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 Post subject: game genie
PostPosted: Sun Aug 03, 2008 8:30 pm 
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Formerly Fx3
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1. Do you know a method of emulating GG using its image?
2. For a 8-chars code, docs bring to compare the value when the CPU reads the address. How exactly? For immediate byte addressing mode only?


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PostPosted: Mon Aug 04, 2008 1:01 am 
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I'm curious, why would you want to emulate the image when almost all emulators accept the GG codes themselves?

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PostPosted: Mon Aug 04, 2008 2:22 am 
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Maybe for the same reason a NTSC filter exists, to make the experience as authentic as possible.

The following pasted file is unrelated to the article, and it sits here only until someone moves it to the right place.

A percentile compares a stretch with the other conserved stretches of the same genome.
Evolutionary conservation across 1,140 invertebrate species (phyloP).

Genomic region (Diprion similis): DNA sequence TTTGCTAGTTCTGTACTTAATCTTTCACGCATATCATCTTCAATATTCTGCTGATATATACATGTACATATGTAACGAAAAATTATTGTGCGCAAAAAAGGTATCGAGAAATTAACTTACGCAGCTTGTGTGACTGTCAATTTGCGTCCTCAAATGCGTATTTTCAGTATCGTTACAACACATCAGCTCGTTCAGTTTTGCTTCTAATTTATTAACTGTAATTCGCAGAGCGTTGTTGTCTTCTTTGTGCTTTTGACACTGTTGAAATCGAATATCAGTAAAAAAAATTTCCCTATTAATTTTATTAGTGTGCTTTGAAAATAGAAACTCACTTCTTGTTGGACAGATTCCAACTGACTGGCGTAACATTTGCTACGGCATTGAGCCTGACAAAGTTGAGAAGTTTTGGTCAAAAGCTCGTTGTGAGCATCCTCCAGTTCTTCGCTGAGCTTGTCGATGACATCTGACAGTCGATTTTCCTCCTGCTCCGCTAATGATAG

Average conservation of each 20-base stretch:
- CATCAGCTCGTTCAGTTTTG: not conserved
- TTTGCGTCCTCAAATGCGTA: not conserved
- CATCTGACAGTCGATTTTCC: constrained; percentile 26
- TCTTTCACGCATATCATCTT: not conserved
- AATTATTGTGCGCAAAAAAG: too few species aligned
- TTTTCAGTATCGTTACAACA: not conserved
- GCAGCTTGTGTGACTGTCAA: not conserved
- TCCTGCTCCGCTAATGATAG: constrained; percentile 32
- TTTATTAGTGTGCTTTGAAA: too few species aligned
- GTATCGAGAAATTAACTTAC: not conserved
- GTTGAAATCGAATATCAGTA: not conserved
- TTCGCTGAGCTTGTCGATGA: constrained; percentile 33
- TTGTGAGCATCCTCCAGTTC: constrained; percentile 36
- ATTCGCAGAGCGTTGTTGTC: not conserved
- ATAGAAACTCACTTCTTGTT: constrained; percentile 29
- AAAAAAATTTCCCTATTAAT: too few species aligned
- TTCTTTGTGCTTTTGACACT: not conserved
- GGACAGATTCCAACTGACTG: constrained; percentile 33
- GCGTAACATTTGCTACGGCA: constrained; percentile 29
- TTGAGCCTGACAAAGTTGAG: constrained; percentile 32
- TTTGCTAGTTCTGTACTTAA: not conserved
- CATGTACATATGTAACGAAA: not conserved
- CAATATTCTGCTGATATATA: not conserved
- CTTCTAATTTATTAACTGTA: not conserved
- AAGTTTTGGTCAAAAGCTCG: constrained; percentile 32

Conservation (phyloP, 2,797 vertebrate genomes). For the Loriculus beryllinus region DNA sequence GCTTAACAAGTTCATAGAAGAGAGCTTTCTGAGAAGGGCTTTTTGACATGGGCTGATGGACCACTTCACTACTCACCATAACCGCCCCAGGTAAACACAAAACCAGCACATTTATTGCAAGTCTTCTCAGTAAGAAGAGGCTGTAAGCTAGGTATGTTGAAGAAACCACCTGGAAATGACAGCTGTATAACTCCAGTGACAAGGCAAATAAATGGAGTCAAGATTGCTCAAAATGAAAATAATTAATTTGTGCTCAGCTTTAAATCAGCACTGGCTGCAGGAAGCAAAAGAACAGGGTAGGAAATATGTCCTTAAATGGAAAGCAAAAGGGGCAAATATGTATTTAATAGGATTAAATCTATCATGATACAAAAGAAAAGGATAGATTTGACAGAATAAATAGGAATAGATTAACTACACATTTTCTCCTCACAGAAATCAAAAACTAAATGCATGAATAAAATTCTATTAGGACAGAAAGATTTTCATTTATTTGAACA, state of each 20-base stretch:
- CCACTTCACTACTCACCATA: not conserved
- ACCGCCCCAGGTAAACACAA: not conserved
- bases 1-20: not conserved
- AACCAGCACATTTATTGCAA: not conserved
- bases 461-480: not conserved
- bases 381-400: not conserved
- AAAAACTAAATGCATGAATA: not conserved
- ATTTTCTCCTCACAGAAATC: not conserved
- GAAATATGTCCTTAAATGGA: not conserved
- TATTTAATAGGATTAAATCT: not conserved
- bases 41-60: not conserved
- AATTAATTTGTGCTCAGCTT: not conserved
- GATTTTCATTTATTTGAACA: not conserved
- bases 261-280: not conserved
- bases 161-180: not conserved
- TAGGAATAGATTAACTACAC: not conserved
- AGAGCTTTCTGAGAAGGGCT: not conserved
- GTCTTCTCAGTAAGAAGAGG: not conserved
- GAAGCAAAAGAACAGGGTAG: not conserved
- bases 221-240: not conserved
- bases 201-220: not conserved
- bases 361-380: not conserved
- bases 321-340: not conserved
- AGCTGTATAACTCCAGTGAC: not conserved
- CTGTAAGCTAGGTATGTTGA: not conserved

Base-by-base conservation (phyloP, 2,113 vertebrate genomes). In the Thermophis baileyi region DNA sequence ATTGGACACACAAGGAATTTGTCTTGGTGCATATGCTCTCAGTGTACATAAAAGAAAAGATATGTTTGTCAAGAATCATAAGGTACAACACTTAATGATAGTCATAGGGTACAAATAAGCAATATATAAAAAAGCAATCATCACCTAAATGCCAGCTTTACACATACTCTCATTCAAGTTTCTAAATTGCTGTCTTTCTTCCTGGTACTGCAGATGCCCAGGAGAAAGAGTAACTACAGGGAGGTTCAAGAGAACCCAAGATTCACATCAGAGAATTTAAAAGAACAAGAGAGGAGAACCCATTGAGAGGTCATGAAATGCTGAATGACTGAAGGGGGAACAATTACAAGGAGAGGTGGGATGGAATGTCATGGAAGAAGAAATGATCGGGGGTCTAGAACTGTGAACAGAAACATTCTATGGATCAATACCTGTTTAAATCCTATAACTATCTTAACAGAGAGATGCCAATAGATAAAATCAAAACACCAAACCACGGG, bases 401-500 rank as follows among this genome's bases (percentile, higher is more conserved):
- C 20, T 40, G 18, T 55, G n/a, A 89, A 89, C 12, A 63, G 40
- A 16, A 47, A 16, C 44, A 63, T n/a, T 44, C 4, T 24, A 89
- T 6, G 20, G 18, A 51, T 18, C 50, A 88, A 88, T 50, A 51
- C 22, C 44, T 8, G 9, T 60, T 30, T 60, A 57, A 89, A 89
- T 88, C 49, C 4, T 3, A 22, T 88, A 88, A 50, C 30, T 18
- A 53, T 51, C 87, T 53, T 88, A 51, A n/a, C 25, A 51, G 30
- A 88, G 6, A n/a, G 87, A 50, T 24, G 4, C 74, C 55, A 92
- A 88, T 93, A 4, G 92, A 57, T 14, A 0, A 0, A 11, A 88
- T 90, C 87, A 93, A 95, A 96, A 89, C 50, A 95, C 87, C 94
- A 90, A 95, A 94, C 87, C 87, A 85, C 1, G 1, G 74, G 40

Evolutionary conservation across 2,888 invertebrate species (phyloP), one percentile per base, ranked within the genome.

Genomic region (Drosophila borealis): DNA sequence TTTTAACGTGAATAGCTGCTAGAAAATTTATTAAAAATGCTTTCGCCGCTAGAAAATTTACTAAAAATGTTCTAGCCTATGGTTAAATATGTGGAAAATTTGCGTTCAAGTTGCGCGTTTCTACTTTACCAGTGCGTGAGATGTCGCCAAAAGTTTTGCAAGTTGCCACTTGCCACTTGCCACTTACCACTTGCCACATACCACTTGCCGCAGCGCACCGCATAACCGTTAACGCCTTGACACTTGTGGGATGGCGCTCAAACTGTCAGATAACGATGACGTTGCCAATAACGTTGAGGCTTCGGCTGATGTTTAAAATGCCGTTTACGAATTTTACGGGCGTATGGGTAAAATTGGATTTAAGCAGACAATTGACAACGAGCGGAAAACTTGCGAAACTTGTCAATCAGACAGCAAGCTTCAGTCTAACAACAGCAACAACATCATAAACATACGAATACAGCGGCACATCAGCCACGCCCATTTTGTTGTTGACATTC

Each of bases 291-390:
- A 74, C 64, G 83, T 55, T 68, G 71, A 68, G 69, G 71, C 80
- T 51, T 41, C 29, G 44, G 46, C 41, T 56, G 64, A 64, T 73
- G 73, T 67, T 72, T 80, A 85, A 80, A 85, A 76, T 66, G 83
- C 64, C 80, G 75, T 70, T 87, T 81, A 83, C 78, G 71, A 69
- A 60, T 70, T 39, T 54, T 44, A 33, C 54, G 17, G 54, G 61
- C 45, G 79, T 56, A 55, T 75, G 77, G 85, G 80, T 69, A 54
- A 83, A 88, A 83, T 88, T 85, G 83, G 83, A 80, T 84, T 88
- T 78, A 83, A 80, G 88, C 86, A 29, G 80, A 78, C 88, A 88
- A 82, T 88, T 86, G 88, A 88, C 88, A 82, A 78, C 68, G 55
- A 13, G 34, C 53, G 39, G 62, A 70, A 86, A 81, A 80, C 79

As a player, though, I'd much rather use the emulator GUI to enter codes than that unfriendly thing that is the GG ROM.


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PostPosted: Mon Aug 04, 2008 11:18 am 
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For 8-letter codes, the compare value is tested every time the CPU reads from the address. It doesn't matter the reason the CPU is reading from there - only that the read happens. It can be part of an opcode (an "infinite lives" code typically works by changing a DEC instruction into a BIT or LDA), or it can be part of normal data (number of starting lives, etc.). Every time the CPU reads from an address, the GG performs the read as normal, but if the value from the ROM matches the compare value, the read is thrown out and the replacement value in the code is used. For six-letter codes, there is no compare - all reads from that ROM address are replaced.